II. Skills

Students will be able to:

  • Define vocabulary.
  • Identify the 3 primary types of economic systems.
  • Identify the differences between economic systems.
  • Identify the directional flow of money in the circular flow.
  • Identify the four productive resources.


I. Concept Vocabulary

  • Consumers – A person who uses goods and services to satisfy personal needs and not for resale or in the production of other goods and services
  • Command Economy – An economic system characterized by the public ownership of productive resources and centralized economic planning
  • Market Economy – An economy that allocates resources through the decentralized decisions of many businesses and households as they interact in markets for goods and services
  • Producer – An individual or business engaged in the process of creating goods and/or services to be offered for sale to consumers
  • Productive Resources – That set of resources utilized in the process of production: land, labor, capital, technology and entrepreneurial abilities
  • Traditional Economy – An economic system characterized by decisions made by previous generations being used as the guiding force in the organization of current economic activities

II. Journals

Initial Prompt (to be done during the introduction of this monthly theme/principle):

Think back over the last week and write down”

  • purchases you (or your family) made of food, clothing, and “entertainment” such as movies and music. Look over what you have written and write about what your list says about the range of choices you have when you are acting as a consumer of goods and services.
  • things that you have done that have provided a good or service to others

General assignment:

Choose from the quotations below and write a journal entry of at least half a page.

  1. Restate the idea in your own words.
  2. Say whether or not you agree with the statement.
  3. Explain why you agree or disagree.
  4. Discuss how you have seen it expressed in your own life

III. Quotations:

  1. “The dynamo of our economic system is self-interest which may range from mere petty greed to admirable types of self-expression.” Felix Frankfurter
  2. “One set of messages of the society we live in is: Consume. Grow. Do what you want. Amuse yourselves. The very working of this economic system, which has bestowed these unprecedented liberties, most cherished in the form of physical mobility and material prosperity, depends on encouraging people to defy limits.” Susan Sontag
  3. “It is unfortunate that there are people who say that capitalism is inherently immoral. I do not view it that way at all. I think that capitalism, more than any other system, gives a person the capability, through economic growth and economic development, to provide more opportunity to people.” Lee R. Raymond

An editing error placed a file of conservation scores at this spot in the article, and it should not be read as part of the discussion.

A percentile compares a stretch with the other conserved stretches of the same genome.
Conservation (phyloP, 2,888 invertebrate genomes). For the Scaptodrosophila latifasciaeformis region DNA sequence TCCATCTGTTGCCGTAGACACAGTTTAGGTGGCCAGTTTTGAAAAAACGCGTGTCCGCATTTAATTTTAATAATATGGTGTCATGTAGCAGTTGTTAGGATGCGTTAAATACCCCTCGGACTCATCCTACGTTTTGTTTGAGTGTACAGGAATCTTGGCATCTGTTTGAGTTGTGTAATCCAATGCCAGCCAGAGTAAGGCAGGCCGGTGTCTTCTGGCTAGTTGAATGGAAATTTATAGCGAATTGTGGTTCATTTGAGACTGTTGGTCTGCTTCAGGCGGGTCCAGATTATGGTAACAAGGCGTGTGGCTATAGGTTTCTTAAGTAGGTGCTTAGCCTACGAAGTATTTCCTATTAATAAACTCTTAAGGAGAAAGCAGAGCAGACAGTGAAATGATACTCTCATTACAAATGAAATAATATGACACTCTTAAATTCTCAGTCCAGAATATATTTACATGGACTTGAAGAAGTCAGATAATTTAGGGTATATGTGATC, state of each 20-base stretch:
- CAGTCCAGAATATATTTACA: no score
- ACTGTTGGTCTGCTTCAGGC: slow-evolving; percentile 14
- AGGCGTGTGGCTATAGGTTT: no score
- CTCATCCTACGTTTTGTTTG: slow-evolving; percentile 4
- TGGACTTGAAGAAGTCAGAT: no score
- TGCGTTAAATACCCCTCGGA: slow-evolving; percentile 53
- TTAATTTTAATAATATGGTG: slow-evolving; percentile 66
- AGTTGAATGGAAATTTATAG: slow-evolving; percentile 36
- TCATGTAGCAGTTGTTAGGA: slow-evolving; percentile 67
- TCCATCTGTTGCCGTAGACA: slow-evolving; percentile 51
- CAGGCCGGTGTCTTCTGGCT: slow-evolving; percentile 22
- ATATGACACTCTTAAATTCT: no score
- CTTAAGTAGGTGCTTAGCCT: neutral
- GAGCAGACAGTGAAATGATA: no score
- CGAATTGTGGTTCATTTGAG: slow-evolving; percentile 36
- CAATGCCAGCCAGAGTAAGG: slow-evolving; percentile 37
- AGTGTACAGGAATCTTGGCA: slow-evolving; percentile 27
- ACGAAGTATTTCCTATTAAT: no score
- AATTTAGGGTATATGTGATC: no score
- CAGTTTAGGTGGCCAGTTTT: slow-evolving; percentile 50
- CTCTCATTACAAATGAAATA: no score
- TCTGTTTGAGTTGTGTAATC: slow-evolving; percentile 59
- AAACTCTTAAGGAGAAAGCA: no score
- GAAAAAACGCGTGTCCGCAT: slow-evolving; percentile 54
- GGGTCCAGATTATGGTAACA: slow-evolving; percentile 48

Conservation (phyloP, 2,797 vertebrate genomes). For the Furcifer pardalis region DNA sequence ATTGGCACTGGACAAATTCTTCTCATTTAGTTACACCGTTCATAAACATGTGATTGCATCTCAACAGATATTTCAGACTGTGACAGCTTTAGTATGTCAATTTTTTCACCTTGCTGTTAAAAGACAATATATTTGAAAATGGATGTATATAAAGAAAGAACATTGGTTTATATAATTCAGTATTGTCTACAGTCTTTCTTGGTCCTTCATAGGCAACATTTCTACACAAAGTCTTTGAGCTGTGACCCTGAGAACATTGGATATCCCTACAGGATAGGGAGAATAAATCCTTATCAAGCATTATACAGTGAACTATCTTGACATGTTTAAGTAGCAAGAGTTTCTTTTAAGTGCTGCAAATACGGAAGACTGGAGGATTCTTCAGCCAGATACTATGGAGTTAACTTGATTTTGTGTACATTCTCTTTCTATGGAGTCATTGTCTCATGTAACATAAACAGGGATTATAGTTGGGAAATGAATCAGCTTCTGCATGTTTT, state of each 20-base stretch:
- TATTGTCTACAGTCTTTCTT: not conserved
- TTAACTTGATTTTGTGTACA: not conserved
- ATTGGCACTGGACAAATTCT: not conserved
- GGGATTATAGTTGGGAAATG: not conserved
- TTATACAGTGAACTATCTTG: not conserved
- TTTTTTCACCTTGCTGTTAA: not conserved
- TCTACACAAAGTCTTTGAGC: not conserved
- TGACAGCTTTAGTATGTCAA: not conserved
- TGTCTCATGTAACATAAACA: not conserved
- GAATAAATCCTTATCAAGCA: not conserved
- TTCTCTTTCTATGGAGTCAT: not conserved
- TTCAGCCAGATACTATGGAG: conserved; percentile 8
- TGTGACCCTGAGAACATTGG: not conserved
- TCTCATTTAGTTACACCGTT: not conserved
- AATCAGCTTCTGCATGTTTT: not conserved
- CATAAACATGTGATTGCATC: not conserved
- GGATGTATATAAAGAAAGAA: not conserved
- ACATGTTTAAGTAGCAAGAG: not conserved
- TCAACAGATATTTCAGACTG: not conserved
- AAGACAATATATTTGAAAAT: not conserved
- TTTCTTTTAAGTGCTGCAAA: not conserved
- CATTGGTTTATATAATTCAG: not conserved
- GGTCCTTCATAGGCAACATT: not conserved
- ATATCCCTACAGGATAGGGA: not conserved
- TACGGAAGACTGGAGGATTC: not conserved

4. “In every aspect of life, including the economic dimension, we are always challenged to do the right thing. In many cases in the market system, which allows a great deal of latitude for human choice, people can get carried away to excess.” Lee R. Raymond
  5. “Nobody spends somebody else’s money as carefully as he spends his own.  Nobody uses somebody else’s resources as carefully as he uses his own.  So if you want efficiency and effectiveness, if you want knowledge to be properly utilized, you have to do it through the means of private property.”  Milton Friedman
  6. “Let me say again that the relationship is asymmetrical: there’s no democracy without a market economy, but you can have a market economy without democracy.”  Peter L. Berger


Economic Systems (from the Powell Center Lessons)

Bead Game

Ingredients for a Successful Economy (from the Powell Center Lessons)

Students are Producers AND Consumers (from the Powell Center Lessons)

Making Informed Choices for Life (from the Powell Center Lessons)

Price as an Allocator (from the Powell Center Lessons)

From Virtual Economics, v. 3:

  • Choices & Changes: In Life, School, and Work – Grades 7-8 – Teacher’s Resource Manual; Unit 1: Lesson 1 – Exchanging Goods and Services
  • Trading Around the World (MS); Unit 5 – Economic Systems: How Nations Organize Their Economies
  • Master Curriculum Guide: Economics and Entrepreneurship (HS); Lesson 5:  The role of entrepreneurs in our economy (Note: The first half of this lesson–Activities 12 and 13–focuses on economic systems. The second part might be saved for Unit 8 which discusses entrepreneurship more directly.)